Actually, that’s a very good question that maybe we should ask the creators of Australian show Danger 5, who seem to have taken some peyote while watching Thunderbirds, The Prisoner, The Champions, Inglourious Basterds, the Godzilla movies and huge amounts of those bizarre 1960s eurospy movies that Tanner writes about. They’ve come up with a very precise pastiche/homage that tries to walk the line between affectionate and mental, except the peyote is so strong the line actually looks like a blancmange being ridden by Anne of Cleves.
So we have Hitler sending out zeppelins to steal the Eiffel Tower in scenes that remind you of Derek Meddings’ efforts on a bad day; someone with an eagle’s head dressed like Patrick MacGoohan in The Prisoner; deliberately bad dubbing; seductive, smoking, talking robot dogs; bad accents; Champions-like telepathy; exploitation cinema bondage scenes; and more – but for no apparent reason other than it looks cool and people who love the 60s will go “Oh yes, that’s from X”. There’s no plot coherence and no real jokes.
It looks fantastic. A lot of work has obviously gone into it. But it’ll leaving you wondering what the whole thing is supposed to accomplish and why you should be watching it. Even more than Garth Marenghi’s Darkplace, in fact.
Number 6: Where am I?
Number 2: In the Village.
Number 6: What do you want?
Number 2: Information.
Number 6: Whose side are you on?
Number 2: That would be telling. We want information… information… information
Number 6 : You won’t get it!
Number 2: By hook or by crook we will.
Number 6: Who are you?
Number 2: The new Number 2.
Number 6: Who is Number 1?
Number 2: You are Number 6.
Number 6: I AM NOT A NUMBER, I AM A FREE MAN!
Number 2: (LAUGHS)
A title sequence can serve many functions. Generally, it’s there to give the viewer a flavour of the show: is it action-packed, a comedy, a romance, a drama? It might also be there to introduce the cast.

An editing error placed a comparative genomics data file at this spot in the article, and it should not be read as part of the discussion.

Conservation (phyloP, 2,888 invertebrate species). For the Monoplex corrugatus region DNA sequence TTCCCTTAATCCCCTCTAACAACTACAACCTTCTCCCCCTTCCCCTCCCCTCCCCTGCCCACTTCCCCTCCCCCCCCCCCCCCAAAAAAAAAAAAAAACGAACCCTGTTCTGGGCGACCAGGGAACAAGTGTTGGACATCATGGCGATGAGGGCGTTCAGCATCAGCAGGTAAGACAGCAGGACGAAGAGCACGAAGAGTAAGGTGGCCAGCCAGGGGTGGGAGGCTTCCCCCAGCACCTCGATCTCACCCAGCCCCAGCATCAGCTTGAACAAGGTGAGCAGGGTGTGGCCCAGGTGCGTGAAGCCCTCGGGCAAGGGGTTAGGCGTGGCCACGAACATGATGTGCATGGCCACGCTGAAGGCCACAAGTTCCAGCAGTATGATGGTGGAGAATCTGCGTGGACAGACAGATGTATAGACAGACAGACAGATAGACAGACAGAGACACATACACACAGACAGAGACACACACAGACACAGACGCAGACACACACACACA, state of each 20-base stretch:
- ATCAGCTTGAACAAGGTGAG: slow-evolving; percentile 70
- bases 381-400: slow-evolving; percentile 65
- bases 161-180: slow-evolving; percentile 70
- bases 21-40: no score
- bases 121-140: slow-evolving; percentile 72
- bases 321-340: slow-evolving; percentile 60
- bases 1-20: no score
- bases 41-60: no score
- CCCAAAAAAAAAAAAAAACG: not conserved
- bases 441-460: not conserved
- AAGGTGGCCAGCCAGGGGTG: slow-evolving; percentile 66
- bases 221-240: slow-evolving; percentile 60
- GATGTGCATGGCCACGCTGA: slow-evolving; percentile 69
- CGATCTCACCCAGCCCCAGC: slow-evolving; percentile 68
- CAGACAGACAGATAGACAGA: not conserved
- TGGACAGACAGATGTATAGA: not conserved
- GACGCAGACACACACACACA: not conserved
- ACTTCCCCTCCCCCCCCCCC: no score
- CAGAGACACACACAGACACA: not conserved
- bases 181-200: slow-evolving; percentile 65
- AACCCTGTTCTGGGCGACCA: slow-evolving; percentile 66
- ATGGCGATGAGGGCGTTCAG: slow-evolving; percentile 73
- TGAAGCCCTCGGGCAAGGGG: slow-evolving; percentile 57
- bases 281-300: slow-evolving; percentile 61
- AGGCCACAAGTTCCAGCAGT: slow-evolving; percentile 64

In olden days – far less than nowadays – it also used tell the story of the show so that viewers could know the format of the show and the backstory, so they could drop in at any point, even if they had missed the first episode.
The Prisoner, one of the most famous and influential TV shows of the 60s and possibly ever, actually used its equally iconic title sequence in place of a first episode. Which you have to admit is weird.
In The Prisoner, a secret agent with no name but who looks and acts suspiciously like John Drake of the earlier international blockbuster TV show Danger Man (Secret Agent in the US) resigns his job. We don’t know why – although we do see him do it in the title sequence – and he heads off home. While he’s packing his bag for what looks like a holiday, he’s gassed through his front door’s keyhole by a mysterious man in a hearse.
He falls unconscious and when he wakes up, he’s in The Village, an Italianate paradise filled with people who only have numbers. They’re all spies and government employees who quit their jobs but whose knowledge was too important to have running around free on the outside, so were brought to The Village to keep their secrets secret.